"Articulates standards that the BIA will follow in interpreting the various exceptions to the gaming prohibitions contained in section 2719 of IGRA."

25 CFR Chapter III National Indian Gaming Commission regulations

31 CFR 1021 Rules for casinos and card clubs

Selected cases

Buzulis v. Mohegan Sun Casino, 69 Mass.App.Ct. 708 (2007)
"The District Court and Appellate Division judges were correct in concluding that the Gaming Disputes Court has exclusive subject matter jurisdiction over the action between the plaintiffs and the casino."

Connecticut National Bank of Hartford v. Richard Kommit, 31 Mass.App.Ct. 348 (1991)
In an action brought by a Connecticut bank against Massachusetts residents, seeking payment of $5,500 borrowed in New Jersey from an automatic teller machine with a credit card, the judge incorrectly applied the law of New Jersey in granting summary judgment to the bank, where the credit agreement expressly stated that the law of Connecticut governed the use of the credit card and account, and where New Jersey, under its choice-of-law rules, would have looked to the law chosen by the parties.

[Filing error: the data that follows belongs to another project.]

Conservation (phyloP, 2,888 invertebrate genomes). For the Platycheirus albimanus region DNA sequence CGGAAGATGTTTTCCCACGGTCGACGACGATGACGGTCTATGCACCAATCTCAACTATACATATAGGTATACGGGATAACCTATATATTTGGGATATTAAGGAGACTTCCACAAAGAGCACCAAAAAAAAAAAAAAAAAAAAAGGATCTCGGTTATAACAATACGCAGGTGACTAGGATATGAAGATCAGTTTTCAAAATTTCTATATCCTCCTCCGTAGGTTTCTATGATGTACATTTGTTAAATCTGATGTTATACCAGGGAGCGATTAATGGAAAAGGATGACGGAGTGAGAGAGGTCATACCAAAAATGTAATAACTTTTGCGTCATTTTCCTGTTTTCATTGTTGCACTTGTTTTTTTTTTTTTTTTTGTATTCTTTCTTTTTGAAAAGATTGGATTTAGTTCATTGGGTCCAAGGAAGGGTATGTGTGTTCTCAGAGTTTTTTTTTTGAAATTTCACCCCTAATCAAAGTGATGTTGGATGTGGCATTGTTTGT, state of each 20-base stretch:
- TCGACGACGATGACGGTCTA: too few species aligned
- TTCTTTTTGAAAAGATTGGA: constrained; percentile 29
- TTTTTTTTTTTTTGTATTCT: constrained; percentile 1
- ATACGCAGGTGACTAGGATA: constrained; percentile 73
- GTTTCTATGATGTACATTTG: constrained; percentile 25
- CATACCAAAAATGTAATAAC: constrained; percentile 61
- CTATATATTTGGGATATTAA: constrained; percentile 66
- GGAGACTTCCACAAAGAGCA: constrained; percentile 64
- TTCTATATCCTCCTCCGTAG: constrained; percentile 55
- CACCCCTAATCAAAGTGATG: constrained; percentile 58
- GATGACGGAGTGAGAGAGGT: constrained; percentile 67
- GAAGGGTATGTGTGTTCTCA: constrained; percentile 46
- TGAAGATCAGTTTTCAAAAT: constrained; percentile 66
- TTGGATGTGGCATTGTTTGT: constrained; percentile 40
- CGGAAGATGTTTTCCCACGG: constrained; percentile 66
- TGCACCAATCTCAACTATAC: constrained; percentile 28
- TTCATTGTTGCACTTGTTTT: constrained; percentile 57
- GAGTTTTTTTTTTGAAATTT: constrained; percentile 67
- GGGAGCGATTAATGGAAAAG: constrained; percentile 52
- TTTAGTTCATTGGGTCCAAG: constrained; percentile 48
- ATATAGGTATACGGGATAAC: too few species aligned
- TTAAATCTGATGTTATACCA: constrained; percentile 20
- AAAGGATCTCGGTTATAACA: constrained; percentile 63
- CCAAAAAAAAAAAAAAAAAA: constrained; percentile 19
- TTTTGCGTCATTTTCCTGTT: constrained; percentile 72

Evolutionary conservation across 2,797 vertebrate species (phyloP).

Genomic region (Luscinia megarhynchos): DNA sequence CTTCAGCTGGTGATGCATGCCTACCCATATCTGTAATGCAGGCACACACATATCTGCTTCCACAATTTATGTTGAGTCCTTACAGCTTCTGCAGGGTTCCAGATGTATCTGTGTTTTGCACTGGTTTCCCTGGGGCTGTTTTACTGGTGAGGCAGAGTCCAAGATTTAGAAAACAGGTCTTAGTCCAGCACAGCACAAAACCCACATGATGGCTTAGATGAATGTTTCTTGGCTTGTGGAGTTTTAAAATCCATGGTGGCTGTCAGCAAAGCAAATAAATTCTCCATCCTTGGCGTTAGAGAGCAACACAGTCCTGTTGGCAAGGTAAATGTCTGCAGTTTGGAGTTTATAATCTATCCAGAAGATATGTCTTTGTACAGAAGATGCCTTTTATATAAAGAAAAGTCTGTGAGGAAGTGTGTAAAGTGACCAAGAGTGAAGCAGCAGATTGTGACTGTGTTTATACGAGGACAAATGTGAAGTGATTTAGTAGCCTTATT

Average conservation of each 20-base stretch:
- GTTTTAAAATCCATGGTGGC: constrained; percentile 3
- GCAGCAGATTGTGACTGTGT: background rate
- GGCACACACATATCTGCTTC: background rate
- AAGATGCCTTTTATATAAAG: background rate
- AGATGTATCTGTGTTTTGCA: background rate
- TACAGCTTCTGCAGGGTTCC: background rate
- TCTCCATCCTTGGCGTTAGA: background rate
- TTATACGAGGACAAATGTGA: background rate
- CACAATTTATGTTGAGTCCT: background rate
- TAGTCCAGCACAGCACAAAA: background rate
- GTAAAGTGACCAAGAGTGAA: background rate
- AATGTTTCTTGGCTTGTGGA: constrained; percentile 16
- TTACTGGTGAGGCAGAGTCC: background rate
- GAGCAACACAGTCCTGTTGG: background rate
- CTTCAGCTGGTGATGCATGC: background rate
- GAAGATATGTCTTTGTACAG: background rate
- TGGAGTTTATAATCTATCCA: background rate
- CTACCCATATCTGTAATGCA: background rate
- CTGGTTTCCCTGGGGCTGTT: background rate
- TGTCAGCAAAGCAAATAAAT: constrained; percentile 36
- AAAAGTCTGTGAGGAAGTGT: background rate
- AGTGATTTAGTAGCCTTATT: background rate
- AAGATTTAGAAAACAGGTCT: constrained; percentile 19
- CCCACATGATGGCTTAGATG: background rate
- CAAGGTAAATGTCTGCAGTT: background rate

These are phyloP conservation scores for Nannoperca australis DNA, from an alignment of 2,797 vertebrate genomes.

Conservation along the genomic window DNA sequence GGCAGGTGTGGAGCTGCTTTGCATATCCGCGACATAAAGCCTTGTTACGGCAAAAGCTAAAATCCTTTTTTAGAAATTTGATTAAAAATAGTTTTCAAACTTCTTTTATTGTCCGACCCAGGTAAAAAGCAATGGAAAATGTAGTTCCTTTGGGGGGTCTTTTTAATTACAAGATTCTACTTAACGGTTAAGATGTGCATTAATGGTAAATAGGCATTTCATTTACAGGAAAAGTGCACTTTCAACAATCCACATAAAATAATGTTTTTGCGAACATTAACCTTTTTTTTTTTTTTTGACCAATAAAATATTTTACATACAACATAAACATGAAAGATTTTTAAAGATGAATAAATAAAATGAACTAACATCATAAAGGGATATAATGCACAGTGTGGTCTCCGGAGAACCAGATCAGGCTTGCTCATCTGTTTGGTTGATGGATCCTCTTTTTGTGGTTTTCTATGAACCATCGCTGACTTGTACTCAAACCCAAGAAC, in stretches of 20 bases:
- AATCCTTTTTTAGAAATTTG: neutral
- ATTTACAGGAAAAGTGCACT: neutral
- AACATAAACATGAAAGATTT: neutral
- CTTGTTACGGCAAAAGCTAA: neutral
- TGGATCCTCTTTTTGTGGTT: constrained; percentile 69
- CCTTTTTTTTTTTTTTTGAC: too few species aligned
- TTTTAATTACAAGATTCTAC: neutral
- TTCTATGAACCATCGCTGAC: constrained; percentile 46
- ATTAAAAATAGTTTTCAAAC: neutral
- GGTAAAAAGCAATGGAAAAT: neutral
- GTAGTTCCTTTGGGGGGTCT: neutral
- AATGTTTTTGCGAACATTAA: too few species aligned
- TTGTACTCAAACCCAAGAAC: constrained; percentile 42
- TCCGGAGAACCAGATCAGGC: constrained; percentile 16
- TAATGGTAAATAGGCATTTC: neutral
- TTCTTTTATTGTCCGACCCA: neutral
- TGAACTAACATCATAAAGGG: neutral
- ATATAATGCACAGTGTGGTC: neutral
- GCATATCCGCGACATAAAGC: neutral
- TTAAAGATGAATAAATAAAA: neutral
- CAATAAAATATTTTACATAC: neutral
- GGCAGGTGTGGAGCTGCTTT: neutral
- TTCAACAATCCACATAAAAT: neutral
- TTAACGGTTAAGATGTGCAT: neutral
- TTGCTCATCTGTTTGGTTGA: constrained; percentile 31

DeCosmo v. Blue Tarp Redevelopment, LLC, 487 Mass. 690 (2021)
Court concluded that the 2019 rules permitted a Massachusetts casino to pay odds of six to five to a player who was dealt a winning blackjack hand, while not otherwise adhering to the requirements for the "6 to 5 blackjack variation" that were articulated in those rules, including the layouts of the blackjack tables.

Gattineri vs. Wynn MA, LLC, 493 Mass. 13 (2023)
"An agreement, concealed from the commission empowered to review and approve casino licenses, and inconsistent with the terms presented to, and approved by, the commission to address its concerns about the possible involvement of organized crime, is unenforceable as a violation of public policy."

Michigan v. Bay Mills Indian Community, 572 U.S. 782, (2014)